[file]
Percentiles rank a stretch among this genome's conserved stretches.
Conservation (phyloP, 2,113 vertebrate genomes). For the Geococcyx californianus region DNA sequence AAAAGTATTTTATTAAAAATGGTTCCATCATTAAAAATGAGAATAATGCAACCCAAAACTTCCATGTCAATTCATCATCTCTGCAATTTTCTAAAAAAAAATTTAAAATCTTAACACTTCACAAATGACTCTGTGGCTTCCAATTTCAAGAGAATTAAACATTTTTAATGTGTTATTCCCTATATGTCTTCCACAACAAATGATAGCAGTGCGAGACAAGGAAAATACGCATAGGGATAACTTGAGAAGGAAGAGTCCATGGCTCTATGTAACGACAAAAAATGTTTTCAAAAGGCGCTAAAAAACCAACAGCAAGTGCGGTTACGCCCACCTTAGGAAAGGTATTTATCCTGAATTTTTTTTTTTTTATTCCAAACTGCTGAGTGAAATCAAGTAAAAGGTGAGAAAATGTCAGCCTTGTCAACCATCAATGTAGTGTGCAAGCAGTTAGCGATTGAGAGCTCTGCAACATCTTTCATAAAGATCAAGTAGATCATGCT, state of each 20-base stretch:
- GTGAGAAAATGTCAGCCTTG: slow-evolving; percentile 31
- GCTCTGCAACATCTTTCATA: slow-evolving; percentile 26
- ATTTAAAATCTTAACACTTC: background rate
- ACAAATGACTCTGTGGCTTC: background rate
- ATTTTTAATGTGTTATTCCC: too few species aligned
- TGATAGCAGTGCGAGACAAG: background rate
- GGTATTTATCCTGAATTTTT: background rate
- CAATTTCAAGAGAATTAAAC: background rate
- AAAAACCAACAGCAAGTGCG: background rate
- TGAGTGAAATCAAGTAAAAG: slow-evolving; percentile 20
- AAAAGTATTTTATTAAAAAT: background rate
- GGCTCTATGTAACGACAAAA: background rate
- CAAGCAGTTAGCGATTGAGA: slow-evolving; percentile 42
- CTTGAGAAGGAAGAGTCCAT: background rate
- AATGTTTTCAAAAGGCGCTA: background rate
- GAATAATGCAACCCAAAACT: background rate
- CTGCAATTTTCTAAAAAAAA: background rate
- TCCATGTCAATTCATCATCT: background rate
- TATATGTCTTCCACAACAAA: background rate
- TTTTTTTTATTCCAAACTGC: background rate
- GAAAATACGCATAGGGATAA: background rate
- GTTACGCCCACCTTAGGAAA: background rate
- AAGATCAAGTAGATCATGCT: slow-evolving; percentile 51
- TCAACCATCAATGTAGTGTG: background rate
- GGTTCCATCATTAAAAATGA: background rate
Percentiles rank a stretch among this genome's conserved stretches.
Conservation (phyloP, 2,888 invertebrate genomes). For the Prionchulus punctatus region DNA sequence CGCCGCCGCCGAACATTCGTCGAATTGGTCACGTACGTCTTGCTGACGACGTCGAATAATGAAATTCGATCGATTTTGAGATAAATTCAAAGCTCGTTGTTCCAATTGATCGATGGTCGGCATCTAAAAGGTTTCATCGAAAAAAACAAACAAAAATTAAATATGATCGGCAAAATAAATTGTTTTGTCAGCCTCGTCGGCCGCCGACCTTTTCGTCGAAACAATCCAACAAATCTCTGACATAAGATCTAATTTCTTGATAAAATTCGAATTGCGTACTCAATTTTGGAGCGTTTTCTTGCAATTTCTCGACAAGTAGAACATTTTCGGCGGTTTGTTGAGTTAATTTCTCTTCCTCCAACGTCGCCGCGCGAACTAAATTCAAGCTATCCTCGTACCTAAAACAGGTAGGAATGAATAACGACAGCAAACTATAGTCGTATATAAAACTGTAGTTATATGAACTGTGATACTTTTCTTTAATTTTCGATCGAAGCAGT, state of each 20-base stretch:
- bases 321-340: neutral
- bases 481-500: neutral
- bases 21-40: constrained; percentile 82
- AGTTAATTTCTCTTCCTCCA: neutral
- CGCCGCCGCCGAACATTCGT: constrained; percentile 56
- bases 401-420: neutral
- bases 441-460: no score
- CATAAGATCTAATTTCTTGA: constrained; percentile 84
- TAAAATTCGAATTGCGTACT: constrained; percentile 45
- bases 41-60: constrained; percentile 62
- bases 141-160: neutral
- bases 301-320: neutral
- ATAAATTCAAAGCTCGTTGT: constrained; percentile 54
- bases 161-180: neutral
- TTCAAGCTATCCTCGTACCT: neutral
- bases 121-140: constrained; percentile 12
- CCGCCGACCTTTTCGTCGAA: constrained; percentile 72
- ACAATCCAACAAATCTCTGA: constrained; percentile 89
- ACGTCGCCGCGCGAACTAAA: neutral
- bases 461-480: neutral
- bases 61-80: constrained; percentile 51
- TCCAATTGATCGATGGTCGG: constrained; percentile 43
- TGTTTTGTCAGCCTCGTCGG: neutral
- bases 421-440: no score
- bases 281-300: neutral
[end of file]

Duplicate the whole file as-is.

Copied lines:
Percentiles rank a stretch among this genome's conserved stretches.
Conservation (phyloP, 2,113 vertebrate genomes). For the Geococcyx californianus region DNA sequence AAAAGTATTTTATTAAAAATGGTTCCATCATTAAAAATGAGAATAATGCAACCCAAAACTTCCATGTCAATTCATCATCTCTGCAATTTTCTAAAAAAAAATTTAAAATCTTAACACTTCACAAATGACTCTGTGGCTTCCAATTTCAAGAGAATTAAACATTTTTAATGTGTTATTCCCTATATGTCTTCCACAACAAATGATAGCAGTGCGAGACAAGGAAAATACGCATAGGGATAACTTGAGAAGGAAGAGTCCATGGCTCTATGTAACGACAAAAAATGTTTTCAAAAGGCGCTAAAAAACCAACAGCAAGTGCGGTTACGCCCACCTTAGGAAAGGTATTTATCCTGAATTTTTTTTTTTTTATTCCAAACTGCTGAGTGAAATCAAGTAAAAGGTGAGAAAATGTCAGCCTTGTCAACCATCAATGTAGTGTGCAAGCAGTTAGCGATTGAGAGCTCTGCAACATCTTTCATAAAGATCAAGTAGATCATGCT, state of each 20-base stretch:
- GTGAGAAAATGTCAGCCTTG: slow-evolving; percentile 31
- GCTCTGCAACATCTTTCATA: slow-evolving; percentile 26
- ATTTAAAATCTTAACACTTC: background rate
- ACAAATGACTCTGTGGCTTC: background rate
- ATTTTTAATGTGTTATTCCC: too few species aligned
- TGATAGCAGTGCGAGACAAG: background rate
- GGTATTTATCCTGAATTTTT: background rate
- CAATTTCAAGAGAATTAAAC: background rate
- AAAAACCAACAGCAAGTGCG: background rate
- TGAGTGAAATCAAGTAAAAG: slow-evolving; percentile 20
- AAAAGTATTTTATTAAAAAT: background rate
- GGCTCTATGTAACGACAAAA: background rate
- CAAGCAGTTAGCGATTGAGA: slow-evolving; percentile 42
- CTTGAGAAGGAAGAGTCCAT: background rate
- AATGTTTTCAAAAGGCGCTA: background rate
- GAATAATGCAACCCAAAACT: background rate
- CTGCAATTTTCTAAAAAAAA: background rate
- TCCATGTCAATTCATCATCT: background rate
- TATATGTCTTCCACAACAAA: background rate
- TTTTTTTTATTCCAAACTGC: background rate
- GAAAATACGCATAGGGATAA: background rate
- GTTACGCCCACCTTAGGAAA: background rate
- AAGATCAAGTAGATCATGCT: slow-evolving; percentile 51
- TCAACCATCAATGTAGTGTG: background rate
- GGTTCCATCATTAAAAATGA: background rate
Percentiles rank a stretch among this genome's conserved stretches.
Conservation (phyloP, 2,888 invertebrate genomes). For the Prionchulus punctatus region DNA sequence CGCCGCCGCCGAACATTCGTCGAATTGGTCACGTACGTCTTGCTGACGACGTCGAATAATGAAATTCGATCGATTTTGAGATAAATTCAAAGCTCGTTGTTCCAATTGATCGATGGTCGGCATCTAAAAGGTTTCATCGAAAAAAACAAACAAAAATTAAATATGATCGGCAAAATAAATTGTTTTGTCAGCCTCGTCGGCCGCCGACCTTTTCGTCGAAACAATCCAACAAATCTCTGACATAAGATCTAATTTCTTGATAAAATTCGAATTGCGTACTCAATTTTGGAGCGTTTTCTTGCAATTTCTCGACAAGTAGAACATTTTCGGCGGTTTGTTGAGTTAATTTCTCTTCCTCCAACGTCGCCGCGCGAACTAAATTCAAGCTATCCTCGTACCTAAAACAGGTAGGAATGAATAACGACAGCAAACTATAGTCGTATATAAAACTGTAGTTATATGAACTGTGATACTTTTCTTTAATTTTCGATCGAAGCAGT, state of each 20-base stretch:
- bases 321-340: neutral
- bases 481-500: neutral
- bases 21-40: constrained; percentile 82
- AGTTAATTTCTCTTCCTCCA: neutral
- CGCCGCCGCCGAACATTCGT: constrained; percentile 56
- bases 401-420: neutral
- bases 441-460: no score
- CATAAGATCTAATTTCTTGA: constrained; percentile 84
- TAAAATTCGAATTGCGTACT: constrained; percentile 45
- bases 41-60: constrained; percentile 62
- bases 141-160: neutral
- bases 301-320: neutral
- ATAAATTCAAAGCTCGTTGT: constrained; percentile 54
- bases 161-180: neutral
- TTCAAGCTATCCTCGTACCT: neutral
- bases 121-140: constrained; percentile 12
- CCGCCGACCTTTTCGTCGAA: constrained; percentile 72
- ACAATCCAACAAATCTCTGA: constrained; percentile 89
- ACGTCGCCGCGCGAACTAAA: neutral
- bases 461-480: neutral
- bases 61-80: constrained; percentile 51
- TCCAATTGATCGATGGTCGG: constrained; percentile 43
- TGTTTTGTCAGCCTCGTCGG: neutral
- bases 421-440: no score
- bases 281-300: neutral